After Hong Kong ousts 4 pro-democracy lawmakers, the rest “will resign en masse”

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Former pan-democratic legislators Alvin Yeung Ngok-kiu, Kwok Ka-ki, Kenneth Leung and Dennis Kwok speak to the media after they were disqualified when China passed a new resolution in Hong Kong
Former pan-democratic legislators Alvin Yeung Ngok-kiu, Kwok Ka-ki, Kenneth Leung and Dennis Kwok speak to the media after they were disqualified, in HOng Kong, China, November 11, 2020.

TYRONE SIU/REUTERS


Hong Kong — Hong Kong stripped four pro-democracy lawmakers of their seats on Wednesday, immediately after China gave the city the power to disqualify politicians deemed a threat to national security. Soon after the ousting, the remaining 15 pro-democracy lawmakers on Hong Kong’s Legislative Council said they would resign “en masse” over their colleagues being disqualified.

Hong Kong’s government said the four politicians removed from their seats would “lose their qualification as legislators immediately.”

The statement on the disqualifications came after one of China’s top lawmaking committees ruled that Hong Kong could remove any legislator deemed a threat to national security without going through the courts.

The disqualifications, announced by Hong Kong’s deeply unpopular, Beijing-appointed Chief Executive Carrie Lam, were the latest blow to the city’s beleaguered democracy movement, which has been under sustained attack since China imposed a sweeping national security law. It has used to law to arrest hundreds of people for transgressions ranging from holding posters, to making social media posts critical of China. Many activists have fled overseas.


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It was imposed in June to quell months of huge and often violent protests in the finance hub. China’s leaders have described the new law as a “sword” hanging over the head of their critics.

“If observing due process, protecting systems and functions and fighting for democracy and human rights would lead to the consequences of being disqualified, it would be my honour,” Dennis Kwok, one of the disqualified lawmakers, told reporters on Wednesday.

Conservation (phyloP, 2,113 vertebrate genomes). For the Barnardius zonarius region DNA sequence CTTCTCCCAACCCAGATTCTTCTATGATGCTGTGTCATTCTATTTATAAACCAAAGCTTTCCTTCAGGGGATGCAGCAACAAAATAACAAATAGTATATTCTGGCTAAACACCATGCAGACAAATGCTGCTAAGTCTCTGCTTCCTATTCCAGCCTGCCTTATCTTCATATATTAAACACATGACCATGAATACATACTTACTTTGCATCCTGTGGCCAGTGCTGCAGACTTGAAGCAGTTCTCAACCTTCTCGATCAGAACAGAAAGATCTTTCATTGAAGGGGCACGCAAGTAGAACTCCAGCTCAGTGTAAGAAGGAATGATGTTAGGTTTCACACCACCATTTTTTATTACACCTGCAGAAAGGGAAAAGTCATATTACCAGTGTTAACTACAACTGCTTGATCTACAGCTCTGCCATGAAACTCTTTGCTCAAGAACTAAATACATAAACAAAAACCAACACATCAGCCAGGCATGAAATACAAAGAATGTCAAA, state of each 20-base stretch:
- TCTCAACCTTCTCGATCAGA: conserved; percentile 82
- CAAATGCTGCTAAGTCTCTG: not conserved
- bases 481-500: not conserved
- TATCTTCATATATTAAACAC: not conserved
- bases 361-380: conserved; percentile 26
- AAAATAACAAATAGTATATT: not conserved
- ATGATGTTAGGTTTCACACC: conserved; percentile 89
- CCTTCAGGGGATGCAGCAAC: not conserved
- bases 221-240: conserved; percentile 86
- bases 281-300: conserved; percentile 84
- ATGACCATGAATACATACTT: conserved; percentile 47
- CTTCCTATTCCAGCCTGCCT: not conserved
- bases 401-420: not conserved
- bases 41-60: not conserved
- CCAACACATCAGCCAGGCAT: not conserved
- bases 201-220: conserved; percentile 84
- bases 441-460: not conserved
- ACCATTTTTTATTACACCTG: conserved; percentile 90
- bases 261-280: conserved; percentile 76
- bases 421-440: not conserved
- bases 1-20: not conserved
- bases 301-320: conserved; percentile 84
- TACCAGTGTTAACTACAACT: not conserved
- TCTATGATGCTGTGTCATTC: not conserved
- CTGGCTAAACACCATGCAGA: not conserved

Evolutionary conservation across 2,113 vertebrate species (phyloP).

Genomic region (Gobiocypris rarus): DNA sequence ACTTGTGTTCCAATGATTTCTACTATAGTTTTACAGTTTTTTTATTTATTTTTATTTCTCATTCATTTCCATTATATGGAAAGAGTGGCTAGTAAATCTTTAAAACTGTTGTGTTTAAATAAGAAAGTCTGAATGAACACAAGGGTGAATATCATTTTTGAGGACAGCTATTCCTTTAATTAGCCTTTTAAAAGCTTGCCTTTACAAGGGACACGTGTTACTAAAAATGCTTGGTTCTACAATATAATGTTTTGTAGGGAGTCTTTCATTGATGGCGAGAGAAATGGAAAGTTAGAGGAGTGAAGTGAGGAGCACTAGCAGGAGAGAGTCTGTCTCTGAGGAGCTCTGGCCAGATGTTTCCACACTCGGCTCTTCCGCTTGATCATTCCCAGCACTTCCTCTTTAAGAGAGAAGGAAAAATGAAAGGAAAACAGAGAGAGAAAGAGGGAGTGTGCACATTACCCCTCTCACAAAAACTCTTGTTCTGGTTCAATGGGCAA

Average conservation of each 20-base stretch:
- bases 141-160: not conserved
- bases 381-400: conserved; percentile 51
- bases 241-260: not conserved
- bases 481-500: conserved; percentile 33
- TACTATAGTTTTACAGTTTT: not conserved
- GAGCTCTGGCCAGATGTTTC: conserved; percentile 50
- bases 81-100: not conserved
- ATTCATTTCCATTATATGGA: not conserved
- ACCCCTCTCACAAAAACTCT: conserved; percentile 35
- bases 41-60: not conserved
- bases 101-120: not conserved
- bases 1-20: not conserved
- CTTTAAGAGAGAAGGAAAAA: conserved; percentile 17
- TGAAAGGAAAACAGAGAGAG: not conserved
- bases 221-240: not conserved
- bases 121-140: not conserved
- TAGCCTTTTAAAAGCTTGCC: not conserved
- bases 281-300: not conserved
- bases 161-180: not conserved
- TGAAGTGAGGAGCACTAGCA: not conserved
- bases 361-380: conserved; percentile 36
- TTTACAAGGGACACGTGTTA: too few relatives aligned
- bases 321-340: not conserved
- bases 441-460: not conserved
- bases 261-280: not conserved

The four had initially been banned from running in the semi-autonomous city’s legislative elections, which were scheduled to be held September 6, after calling on the U.S. to impose sanctions on Hong Kong officials. Those elections were postponed, with authorities blaming the coronavirus.

“We, from the pro-democracy camp, will stand with our colleagues who are disqualified. We will resign en masse,” Wu Chi-wai, convener of the legislature’s remaining 15 pro-democracy members, said later on Wednesday, confirming the mass-resignation. 

The move leaves the legislature composed almost entirely of lawmakers toeing Beijing’s line. Hong Kong’s legislature passes the territory’s laws, but only half of its 70 members are directly elected — and a complex appointment system ensures the city’s pro-Beijing establishment was all but guaranteed a handsome majority even before Wednesday’s mass resignation.


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Scuffles and protests routinely break out in the Legislative Council, with the pro-democracy minority often having resorted to filibustering and other tactics to try to halt bills they oppose.

Lam said the disqualifications of the four men were “constitutional, legal, reasonable and necessary.” 

CBS News correspondent Ramy Inocencio said Lam denied that Hong Kong’s legislature would become a rubber-stamp parliament catering to Beijing’s interests, but one top official in Beijing said the expulsion of the four lawmakers on Wednesday would “perfect” Hong Kong’s relationship with China. 

The inability of Hong Kongers to elect their leaders and lawmakers has been at the heart of swelling opposition to Beijing’s rule.

More than 10,000 people were arrested during the pro-democracy protests, and the courts are now filled with trials — many of them involving opposition lawmakers and prominent activists.

Critics say the law’s broadly worded provisions are a hammer blow to the flickering freedoms that China promised Hong Kong could keep after the end of British colonial rule in 1997.



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